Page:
On the Path to Publication: The Latest on Making the Book

A few weeks ago I made my second trip out to Berhman House, in New Jersey, to meet with my publishers. These are always exciting trips for me, as we pack as much as in as we can, as we so rarely get to work together in person (it’s all emails and phone calls and Skyping). And they are SO smart, and kind. It’s such a pleasure to go from over a decade of mostly being the solitary writer to now – in the publication phase – to be part of a team.

I am excited to share with you all we worked on and what it means for Seltzertopia in 2018. The publishing process is all so new to me so I thought you might be interested in learning with me all the steps one has to go through.


1. Pitching the Book

First we explored two upcoming opportunities this spring to build buzz in the book industry.

The first is at the Jewish Book Council Network. They have 120 or so member organizations and provide over 250 authors a way to share their books each year. To quote from their site, “For authors, this is an opportunity to promote current books of Jewish interest and make connections to communities around North America. For program directors, JBC Network provides a wide selection of interesting authors who will present book programs for no honorarium.” Oh, I don’t think I’d seen that last part (and the bold was their work, not mine). In any case, and here’s the fun part, “Each spring, the Jewish Book Council sponsors a conference for the professional representatives of JBC Network member sites and their lay committee members…”

Long story short, this May I will have THREE MINUTES to impress these 120 member orgs – it’s my own shot (and, yes, I am going to take it!). Then, like a Jewish book-match-maker, the JBCN then coordinates sites with speakers. Anyone who knows me knows, I love a good set of constraints, and can’t wait to start condensing 14 years of research, and 200 pages of a book, into three solid gold minutes.

But wait, there’s more! A few weeks later is the New York Book Expo at the Jacob Javitts Center (if that name doesn’t mean anything to you, just think BIG. That’s where we host ComicCon).  I am honored and so delighted that my publisher has select ME to be one of the two books they will promote during the event through a book signing (I presume it will be what I now understand is called an ARC – an Advanced Reader’s Copy) to build interest among book stores. Also, I won’t be alone. ANOTHER Behrman house author will also be signing her book. It’s not yet locked in but I will flip out if it turns out to actually whom I was told it MIGHT be (I have to be mums about it for now, but you’ll be the first to know. Hint: She’s also Jewish).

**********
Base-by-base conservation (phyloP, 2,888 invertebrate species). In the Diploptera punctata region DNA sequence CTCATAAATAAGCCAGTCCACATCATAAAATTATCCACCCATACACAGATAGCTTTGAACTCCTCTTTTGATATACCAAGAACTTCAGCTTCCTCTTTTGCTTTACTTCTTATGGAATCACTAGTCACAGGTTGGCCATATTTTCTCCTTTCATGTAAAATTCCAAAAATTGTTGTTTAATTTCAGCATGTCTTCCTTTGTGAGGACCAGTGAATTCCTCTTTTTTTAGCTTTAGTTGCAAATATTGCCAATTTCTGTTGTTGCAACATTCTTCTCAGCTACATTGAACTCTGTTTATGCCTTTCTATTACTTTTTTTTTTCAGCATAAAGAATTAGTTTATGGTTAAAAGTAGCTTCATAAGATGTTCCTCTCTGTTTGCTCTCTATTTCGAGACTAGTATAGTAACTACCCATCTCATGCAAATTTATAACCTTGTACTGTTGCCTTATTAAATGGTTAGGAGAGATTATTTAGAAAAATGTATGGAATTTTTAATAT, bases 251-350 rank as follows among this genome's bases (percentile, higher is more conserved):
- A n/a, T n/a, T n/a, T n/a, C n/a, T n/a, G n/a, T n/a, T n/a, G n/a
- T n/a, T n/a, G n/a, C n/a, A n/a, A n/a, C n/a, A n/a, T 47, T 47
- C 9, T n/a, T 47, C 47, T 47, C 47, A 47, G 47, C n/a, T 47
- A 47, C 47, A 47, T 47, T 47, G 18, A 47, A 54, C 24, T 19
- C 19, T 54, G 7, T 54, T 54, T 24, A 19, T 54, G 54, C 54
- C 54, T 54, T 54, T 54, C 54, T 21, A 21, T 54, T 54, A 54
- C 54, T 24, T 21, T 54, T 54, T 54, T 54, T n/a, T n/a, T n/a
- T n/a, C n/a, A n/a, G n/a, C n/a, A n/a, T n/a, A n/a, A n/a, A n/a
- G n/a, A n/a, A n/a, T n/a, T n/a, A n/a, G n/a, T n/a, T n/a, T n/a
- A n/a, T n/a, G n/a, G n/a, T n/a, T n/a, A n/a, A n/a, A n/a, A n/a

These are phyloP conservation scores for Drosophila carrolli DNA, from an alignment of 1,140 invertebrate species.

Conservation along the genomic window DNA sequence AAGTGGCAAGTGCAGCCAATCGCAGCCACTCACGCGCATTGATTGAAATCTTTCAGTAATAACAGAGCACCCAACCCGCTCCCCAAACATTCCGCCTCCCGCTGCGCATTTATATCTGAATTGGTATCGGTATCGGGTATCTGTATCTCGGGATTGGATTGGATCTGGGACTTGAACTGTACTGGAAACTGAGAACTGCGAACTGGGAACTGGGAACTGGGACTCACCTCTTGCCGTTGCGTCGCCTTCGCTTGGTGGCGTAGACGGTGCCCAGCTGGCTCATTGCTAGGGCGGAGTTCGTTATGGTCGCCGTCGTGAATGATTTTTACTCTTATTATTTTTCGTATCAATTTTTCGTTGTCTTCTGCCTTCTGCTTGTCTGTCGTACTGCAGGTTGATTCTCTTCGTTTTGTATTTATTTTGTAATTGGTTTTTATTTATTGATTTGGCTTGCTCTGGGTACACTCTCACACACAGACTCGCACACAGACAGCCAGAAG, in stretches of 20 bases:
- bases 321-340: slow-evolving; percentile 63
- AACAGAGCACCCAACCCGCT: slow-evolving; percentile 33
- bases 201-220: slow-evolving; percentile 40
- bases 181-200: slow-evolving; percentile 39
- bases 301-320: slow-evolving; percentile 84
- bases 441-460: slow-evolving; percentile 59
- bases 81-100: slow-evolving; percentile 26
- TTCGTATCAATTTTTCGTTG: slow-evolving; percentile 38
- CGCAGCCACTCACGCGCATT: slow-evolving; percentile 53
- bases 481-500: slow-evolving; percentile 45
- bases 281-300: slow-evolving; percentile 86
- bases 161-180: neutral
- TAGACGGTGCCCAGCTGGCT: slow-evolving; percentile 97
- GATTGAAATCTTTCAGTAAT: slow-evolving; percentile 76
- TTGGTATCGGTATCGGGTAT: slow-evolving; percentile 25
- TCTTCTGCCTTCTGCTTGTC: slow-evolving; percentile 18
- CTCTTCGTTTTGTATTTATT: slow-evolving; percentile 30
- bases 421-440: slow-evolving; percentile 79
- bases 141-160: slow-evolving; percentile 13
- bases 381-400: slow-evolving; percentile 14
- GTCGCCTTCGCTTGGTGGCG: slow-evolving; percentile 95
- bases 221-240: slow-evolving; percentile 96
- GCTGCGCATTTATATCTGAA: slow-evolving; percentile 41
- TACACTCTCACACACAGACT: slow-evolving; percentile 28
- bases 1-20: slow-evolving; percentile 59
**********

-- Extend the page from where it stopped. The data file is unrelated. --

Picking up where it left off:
2. Working the Networks

Next, we explored what networks exist that might hold interest in  Seltzertopia. What are the industry tie-ins? What are my personal connections, like my college Alum magazine? What about those people featured in the book – whom might THEY know? Who is organized around an interest-group related to seltzer or some aspect covered in the book?

We then shifted to SOCIAL networks: How will Facebook’s new algorithm affect our strategy? Should I make a presence on GoodReads? Should we make a YouTube promotional video (I have a rap in mind)? Should I re-launch my dormant seltzer podcast (more on that soon)?

3. Blurb

Now that we’d gotten through the promotional opportunities, we turned to blurbs, the few sentences of praise and recommendation for the back cover, or the inner front pages. Who did we know whom potential readers might know and respect? Who in the public eye represents any of the different facets of Seltzertopia: health, food, science, comedy, and more. Mel Brooks – I am coming for you!

4. The Cover

I thought it was hard to write a 200 page book.  Compared with summarizing it all in a book cover, writing was the easy part. The designer, whom I have not met (my editor works directly with her), has been great, exploring and developing with us all sorts of ideas. But we are not. Yet. There. My son was with me and he contributed his opinions as well. Hopefully the results of this meeting helped move the ball forward.

5. Permissions

Bleh. Not my favorite part. But what text in the book requires a permission, and from whom? Berhman will help, but it’s my job to identify them and do the reaching out. In fact, until I wrote this just now, I forgot I had to do this. That podcast thing might need to wait another month…

6. Photos

Everything above we COULD have done remotely, but not this last item, which was the main motivation for this meeting. We cleared the table, I poured out hundreds of photos and illustrations, and we went to work identifying the best for the book. The photos of the people profiled. Old illustrations of locations otherwise only described in words. The technology behind the machines and the bottles. Old ads. So so much, and so fun to look through, and imagine which ones we will get to eventually share with you in the final book (coming to a brick-and-mortar or online store this October!).

Phew! So it was a busy afternoon. In the weeks that followed we finished revising the text of the book (I wrote a new section, moved a few things around, and many many lines were edited) and now a chapter is being designed to see what the book will look and feel like, visually. The cover is still being finalized, and soon, I understand, we will prepare the Advanced Reader Copies, for all the reasons one does.

And yes, as I just reminded myself, I need to get on those permissions (but boy, wouldn’t that podcast be SO much more fun…)

Bottles of Death from the Pittsburgh Seltzer Works
Bottles of Death from the Pittsburgh Seltzer Works

Senator Chuck Schumer declares government shutdown over with glass of seltzer

Well, this is not something I expected to see today!

On January 22, 2018, Senator Chuck Schumer, on the floor of the Senate, declared the government shutdown over with glass of seltzer.

“Thank you, Mr. President. Now, today, we drink seltzer. Today we enter the third day of the trump shutdown, the first ever real shutdown to occur when one party controls the entire legislative process…” (More here: https://www.politico.com/story/2018/0…)

Watch the video here:

I love that the Senator from NYC needed to drink some liquid chutzpah before taking on his opponents!


Seltzer: A Poem

Yesterday I was at the Future of StoryTelling festival, which, among fantastic virtual reality experiences and interactive theater, offered roaming creative acts. Which is how I found myself at the POEMS To Order station, ordering a seltzer-themed poem.